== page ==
Responsibility and School Vouchers
Local radio personality John Peterson wrote a blog post yesterday called The Voucher Wedge. In it, he talked about his displeasure with the voucher program that allows students to leave the Milwaukee Public Schools and enroll in various types of private schools. He has two specific complaints about giving families vouchers to use at non-public schools:
First, the choice program is sending taxpayer dollars into private schools that are not accountable to people of this state. I had heard Republicans were the party of accountability. Not only is there is no standardized test to compare private and public schools ability educate children, but choice supporters have blocked an honest evaluation to support their contention that private schools are better.
Second, public schools could not budget accurately for the next year without knowing enrollment numbers. Suggesting that there be no cap demonstrates a lack of business savvy.
As a supporter of vouchers, I'd like to respond to John's complaints. Now, I'm definitely not an "educational expert". I'm a guy with a blog that likes to ask questions and raise concerns. I'm probably overlooking some subtleties of the educational system. I'm not an expert on the Milwaukee Choice Program or on the private schools that are currently accepting vouchers. These are simply my reactions to John's assertions.
I must admit that I'm a bit surprised by his first complaint. He claims that private schools are not accountable to "people of this state". Well, as I see it, the private schools are accountable to one very important group of people: the parents who are sending their children to these schools. The vouchers, that the parents receive, are usable at many different schools. If the parents see that their children are doing worse in a voucher school than they were in a public school, it's a simple matter to move the children to a new voucher school or back into the MPS (Milwaukee Public Schools).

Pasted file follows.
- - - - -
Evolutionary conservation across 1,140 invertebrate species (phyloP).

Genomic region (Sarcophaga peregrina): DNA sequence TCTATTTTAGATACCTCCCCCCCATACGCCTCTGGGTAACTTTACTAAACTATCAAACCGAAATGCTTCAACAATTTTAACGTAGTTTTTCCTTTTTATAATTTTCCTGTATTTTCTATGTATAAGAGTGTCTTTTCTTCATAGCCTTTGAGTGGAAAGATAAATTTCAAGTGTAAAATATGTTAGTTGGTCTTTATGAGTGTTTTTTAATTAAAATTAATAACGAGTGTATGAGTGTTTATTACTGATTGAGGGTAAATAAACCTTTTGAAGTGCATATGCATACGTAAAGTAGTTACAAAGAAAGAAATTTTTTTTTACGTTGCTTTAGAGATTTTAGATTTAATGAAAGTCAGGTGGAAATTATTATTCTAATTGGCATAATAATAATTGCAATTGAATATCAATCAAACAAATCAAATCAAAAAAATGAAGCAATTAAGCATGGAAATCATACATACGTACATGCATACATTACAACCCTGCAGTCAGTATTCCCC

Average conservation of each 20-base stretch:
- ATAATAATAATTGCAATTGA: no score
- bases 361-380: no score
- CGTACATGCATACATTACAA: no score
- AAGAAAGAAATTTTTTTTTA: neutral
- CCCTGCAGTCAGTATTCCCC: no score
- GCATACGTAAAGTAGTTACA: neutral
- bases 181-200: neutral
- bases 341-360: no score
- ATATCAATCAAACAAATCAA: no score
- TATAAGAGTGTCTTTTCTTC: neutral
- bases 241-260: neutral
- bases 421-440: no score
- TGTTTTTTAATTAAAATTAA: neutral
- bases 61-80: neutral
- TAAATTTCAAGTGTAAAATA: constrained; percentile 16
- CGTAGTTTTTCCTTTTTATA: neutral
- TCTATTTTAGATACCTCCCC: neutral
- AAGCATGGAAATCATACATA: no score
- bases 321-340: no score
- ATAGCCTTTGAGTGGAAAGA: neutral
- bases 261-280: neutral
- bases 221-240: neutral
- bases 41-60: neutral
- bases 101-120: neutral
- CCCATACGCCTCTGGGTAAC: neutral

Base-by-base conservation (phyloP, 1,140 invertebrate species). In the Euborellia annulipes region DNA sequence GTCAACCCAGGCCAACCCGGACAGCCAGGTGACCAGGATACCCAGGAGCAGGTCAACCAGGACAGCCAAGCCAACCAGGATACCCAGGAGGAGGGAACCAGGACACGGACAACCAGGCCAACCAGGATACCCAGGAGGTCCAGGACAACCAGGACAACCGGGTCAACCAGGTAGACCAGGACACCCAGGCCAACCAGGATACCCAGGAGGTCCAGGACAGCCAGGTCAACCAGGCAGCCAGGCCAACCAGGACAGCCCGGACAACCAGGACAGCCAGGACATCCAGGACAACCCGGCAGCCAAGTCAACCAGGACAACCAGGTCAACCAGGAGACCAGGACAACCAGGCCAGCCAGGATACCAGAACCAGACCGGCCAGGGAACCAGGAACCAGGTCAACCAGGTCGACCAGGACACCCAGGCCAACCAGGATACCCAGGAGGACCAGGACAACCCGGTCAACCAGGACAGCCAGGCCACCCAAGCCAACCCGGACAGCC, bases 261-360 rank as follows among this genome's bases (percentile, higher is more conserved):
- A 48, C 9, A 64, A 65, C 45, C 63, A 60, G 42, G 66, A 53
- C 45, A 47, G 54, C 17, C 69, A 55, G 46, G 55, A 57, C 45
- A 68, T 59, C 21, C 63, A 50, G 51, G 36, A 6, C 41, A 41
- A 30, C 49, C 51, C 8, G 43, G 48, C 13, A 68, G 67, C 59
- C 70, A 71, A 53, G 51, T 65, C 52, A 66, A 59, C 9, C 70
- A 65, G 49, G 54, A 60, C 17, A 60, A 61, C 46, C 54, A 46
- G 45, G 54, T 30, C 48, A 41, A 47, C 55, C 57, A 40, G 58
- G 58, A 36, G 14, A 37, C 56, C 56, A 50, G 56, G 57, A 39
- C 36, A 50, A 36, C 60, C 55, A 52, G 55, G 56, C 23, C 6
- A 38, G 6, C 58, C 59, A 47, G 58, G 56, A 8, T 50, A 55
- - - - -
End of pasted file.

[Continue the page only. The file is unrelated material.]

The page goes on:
That's why I think this complaint is a bit of a red herring. WEAC (Wisconsin Education Association Council, the state teachers union) would love to keep Milwaukee's children in their schools. To that end, WEAC moans about a lack of oversight and a lack of standardized testing. What they really mean, is that WEAC is not able to oversee the schools or determine if Milwaukee's children are measuring up to WEAC's standards. (Now it's true that John only mentioned state oversight of the private schools. But really, which group has the most influence over Wisconsin's educational policy? WEAC does. Therefore, it seems to me, that any state oversight of eduction really boils down to WEAC oversight of education.)
I don't think a teacher's union should be the final arbiters of whether teachers are doing a good job. I don't think teachers should be determining which school system does the best job of teaching children. I think doing so creates an inherent conflict of interest for the teachers. I believe parents are the best judge of school effectiveness. I think parents are the best judge of which school does the best job of teaching their children. I think parents will do a better job of providing school oversight than other "people of this state" ever would. I may be wrong. I'd love to hear from anyone who can point me to widespread examples of parents making poor educational choices for their children.
John's other complaint revolves around the budgeting process for MPS. Specifically that with vouchers public schools could not budget accurately for the next year without knowing enrollment numbers. Again, I'm not an expert at this, and I may be wrong. It seems to me that, with an expanded voucher program in place, public school enrollment will only be going down, not up. If that's case, what's so hard about budgeting? Stick to the same budget that was used in the previous year. It should be more than adequate to cover expenses for the current year. It will probably even have money left over. Am I wrong? Am I missing something obvious that would make the budget process something truly worrisome?